Sapphire: Efficient prototyping of recurrences
University of Bergen
Recurrence relations is the mathematical form used to express many important problems. Being able to rapidly and efficiently prototype a recurrence will aid research and engineering in diverse areas as heat flow, seismic processing, dynamic programming, etc. Unfortunately, the conventional techniques available is either to program the recurrence as a recursive program with exponential growth in time complexity, or unfold the recursion and hand code an efficient solution, with the associated high development costs. Here we present an approach that combines the best of these two methods.
Computational modelling using partial differential equations (PDEs) is becoming an important tool for industry. Currently this is hampered by the time and effort needed to develop good computational models, and the time and cost needed to port such a model onto a high performance computer (HPC).
Recurrence relations form the core of a computational model of a PDE. For many problems, such as those in computational fluid dynamics, formulating an appropriate recurrence relation is a non-trivial task. Often it will require several iterations of formulating a recurrence, creating a prototype implementation and trying it on selected data sets, before a usable strategy is found. The test problems may require the use of an HPC to increase the turn-around time during the computational model development cycle. Being able to rapidly prototype reasonably efficient implementation of recurrence relations will significantly reduce the time and effort needed to find the appropriate recurrence.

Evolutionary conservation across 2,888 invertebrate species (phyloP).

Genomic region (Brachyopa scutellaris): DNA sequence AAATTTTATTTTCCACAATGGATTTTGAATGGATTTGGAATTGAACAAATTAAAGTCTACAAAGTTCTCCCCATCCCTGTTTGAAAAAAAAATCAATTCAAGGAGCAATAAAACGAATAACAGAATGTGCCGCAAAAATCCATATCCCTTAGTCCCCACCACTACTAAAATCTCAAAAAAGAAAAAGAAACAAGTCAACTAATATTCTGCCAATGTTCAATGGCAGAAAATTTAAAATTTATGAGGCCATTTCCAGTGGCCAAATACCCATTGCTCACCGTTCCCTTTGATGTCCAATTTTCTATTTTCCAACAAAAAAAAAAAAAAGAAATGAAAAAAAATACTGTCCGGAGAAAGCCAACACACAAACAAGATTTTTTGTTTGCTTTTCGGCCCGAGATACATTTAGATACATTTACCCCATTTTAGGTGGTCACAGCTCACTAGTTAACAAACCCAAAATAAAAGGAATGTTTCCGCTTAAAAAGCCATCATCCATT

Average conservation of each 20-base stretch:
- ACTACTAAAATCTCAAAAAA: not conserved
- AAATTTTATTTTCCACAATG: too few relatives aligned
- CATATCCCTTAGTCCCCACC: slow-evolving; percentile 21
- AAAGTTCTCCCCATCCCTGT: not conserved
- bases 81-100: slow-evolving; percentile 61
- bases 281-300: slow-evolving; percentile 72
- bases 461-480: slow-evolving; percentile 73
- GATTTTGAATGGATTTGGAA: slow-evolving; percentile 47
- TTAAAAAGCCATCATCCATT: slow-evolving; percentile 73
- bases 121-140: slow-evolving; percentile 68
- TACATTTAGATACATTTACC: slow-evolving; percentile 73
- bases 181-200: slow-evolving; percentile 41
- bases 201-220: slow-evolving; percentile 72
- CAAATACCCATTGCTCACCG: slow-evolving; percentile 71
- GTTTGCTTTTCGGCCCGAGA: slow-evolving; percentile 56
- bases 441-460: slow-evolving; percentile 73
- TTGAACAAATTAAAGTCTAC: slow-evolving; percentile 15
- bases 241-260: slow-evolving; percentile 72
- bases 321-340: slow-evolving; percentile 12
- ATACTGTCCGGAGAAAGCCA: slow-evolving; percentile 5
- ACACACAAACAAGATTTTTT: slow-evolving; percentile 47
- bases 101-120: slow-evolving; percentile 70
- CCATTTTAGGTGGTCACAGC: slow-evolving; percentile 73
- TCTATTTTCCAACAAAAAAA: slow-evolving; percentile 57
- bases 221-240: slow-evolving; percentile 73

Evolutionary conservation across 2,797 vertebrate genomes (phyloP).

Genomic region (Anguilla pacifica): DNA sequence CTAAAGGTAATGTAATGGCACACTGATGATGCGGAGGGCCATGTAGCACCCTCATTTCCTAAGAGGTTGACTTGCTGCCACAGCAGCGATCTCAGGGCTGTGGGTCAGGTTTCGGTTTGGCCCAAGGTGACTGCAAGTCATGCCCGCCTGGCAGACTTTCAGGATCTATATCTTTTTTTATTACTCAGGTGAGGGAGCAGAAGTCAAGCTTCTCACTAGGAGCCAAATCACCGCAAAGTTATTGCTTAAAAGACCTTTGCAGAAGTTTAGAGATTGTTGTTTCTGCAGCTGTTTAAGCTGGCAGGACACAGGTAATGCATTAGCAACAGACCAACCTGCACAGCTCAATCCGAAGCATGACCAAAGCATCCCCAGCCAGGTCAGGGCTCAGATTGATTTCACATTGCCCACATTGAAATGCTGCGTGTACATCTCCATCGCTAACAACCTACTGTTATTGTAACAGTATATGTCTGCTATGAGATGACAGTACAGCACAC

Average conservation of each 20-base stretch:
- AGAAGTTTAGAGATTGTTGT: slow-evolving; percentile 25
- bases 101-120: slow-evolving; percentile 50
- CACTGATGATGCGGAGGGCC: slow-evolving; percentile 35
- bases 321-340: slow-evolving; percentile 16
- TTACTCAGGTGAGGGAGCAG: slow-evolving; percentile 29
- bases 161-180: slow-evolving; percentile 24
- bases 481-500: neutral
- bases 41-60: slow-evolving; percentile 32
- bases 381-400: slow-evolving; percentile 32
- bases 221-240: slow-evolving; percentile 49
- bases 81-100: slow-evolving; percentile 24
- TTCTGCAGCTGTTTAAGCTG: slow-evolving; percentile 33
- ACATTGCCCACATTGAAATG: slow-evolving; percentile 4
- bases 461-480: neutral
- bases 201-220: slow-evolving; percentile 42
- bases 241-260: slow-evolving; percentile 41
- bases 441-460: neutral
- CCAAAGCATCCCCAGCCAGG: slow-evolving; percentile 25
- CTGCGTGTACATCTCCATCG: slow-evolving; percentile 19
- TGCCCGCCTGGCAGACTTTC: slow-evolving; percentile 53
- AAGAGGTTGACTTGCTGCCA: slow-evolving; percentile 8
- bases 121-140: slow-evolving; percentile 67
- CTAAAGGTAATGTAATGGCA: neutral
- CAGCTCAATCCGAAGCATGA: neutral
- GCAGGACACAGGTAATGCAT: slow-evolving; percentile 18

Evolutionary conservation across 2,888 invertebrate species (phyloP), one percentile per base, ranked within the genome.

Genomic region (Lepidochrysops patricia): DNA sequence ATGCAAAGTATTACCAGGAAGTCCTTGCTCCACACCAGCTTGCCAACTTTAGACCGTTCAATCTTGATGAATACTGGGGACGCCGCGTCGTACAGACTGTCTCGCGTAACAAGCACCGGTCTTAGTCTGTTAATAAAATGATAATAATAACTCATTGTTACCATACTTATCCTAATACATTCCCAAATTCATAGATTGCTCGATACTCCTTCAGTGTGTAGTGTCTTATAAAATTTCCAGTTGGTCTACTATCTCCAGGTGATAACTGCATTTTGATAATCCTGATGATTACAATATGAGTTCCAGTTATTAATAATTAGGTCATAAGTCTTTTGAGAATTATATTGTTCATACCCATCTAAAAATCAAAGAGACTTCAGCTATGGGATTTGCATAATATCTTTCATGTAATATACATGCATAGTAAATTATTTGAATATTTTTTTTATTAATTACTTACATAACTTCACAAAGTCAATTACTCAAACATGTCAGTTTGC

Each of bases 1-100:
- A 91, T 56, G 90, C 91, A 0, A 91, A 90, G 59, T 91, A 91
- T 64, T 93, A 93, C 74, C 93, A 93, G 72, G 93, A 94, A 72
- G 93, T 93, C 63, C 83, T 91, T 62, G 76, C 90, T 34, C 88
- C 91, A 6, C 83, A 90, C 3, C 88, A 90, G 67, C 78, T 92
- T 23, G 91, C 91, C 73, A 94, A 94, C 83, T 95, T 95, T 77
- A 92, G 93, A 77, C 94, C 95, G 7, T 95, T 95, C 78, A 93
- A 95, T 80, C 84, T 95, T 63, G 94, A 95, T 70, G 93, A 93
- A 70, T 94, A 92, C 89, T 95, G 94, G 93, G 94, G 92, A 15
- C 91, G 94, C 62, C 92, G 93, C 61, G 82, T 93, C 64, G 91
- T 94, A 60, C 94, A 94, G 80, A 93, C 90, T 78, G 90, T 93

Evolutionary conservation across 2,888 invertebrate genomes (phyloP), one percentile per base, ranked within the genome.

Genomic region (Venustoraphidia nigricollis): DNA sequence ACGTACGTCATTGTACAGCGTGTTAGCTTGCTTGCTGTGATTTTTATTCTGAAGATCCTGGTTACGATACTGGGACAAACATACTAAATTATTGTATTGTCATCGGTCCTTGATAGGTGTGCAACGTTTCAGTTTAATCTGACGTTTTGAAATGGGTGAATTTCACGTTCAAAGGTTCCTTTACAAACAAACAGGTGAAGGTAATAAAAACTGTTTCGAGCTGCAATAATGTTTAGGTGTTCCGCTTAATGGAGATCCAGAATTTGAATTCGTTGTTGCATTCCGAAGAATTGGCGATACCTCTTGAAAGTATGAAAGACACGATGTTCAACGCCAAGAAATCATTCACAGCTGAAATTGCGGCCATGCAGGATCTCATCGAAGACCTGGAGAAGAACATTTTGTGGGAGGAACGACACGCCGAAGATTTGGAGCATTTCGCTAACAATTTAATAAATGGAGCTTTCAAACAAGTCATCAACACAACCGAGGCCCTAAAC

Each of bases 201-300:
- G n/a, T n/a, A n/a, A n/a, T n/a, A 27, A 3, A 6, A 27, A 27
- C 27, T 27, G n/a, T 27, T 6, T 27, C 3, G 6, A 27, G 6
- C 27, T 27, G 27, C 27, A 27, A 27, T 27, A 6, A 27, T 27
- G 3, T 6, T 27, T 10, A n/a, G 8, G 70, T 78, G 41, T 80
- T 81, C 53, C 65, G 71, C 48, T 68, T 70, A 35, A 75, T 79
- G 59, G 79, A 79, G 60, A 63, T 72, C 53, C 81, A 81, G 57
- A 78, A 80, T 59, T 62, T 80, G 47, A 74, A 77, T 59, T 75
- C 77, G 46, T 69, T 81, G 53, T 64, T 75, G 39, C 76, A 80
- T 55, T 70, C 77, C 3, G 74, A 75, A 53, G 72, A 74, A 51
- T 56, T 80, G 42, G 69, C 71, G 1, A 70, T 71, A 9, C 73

An order k linearly dependent recurrence r with natural numbers as index domain is given by the form
The picture illustrates the dependency of step n of the recurrence on steps n, n-1, .., n-k. For n<k base values are given as constants. A standard example of an order 2, linearly dependent recurrence is the Fibonacci function, given by
It is obvious that this can be expressed as a recursive program
F(n) = if n > 1 then F(n-1) + F(n-2) else 1
which, when compiled in a conventional language will give the following execution tree for F(5).
Conventional recursive execution
Optimal execution strategy
Generalised recurrence relationsThe concept of a recurrence relation can be generalised to arbitrary discrete index domains. Given a collection of index variables n, m, ..., j, each ranging over the natural numbers, the generalised recurrence has the form
each returning a full index set n,m,...,j, and with a suitable collection of initial values. Note that we have to put certain conditions of wellfoundedness on the dependency pattern and choice of initial values in order to make r well defined. Thus one might view the recurrence as composed from three parts: a structural part (the stencil), an expression part (the recursive part of the recurrence definition), and an initialisation part.
The general form of the recurrence relation, encompasses a large class of recursive equations. Some problems include
- Discretisations of partial differential equations - example: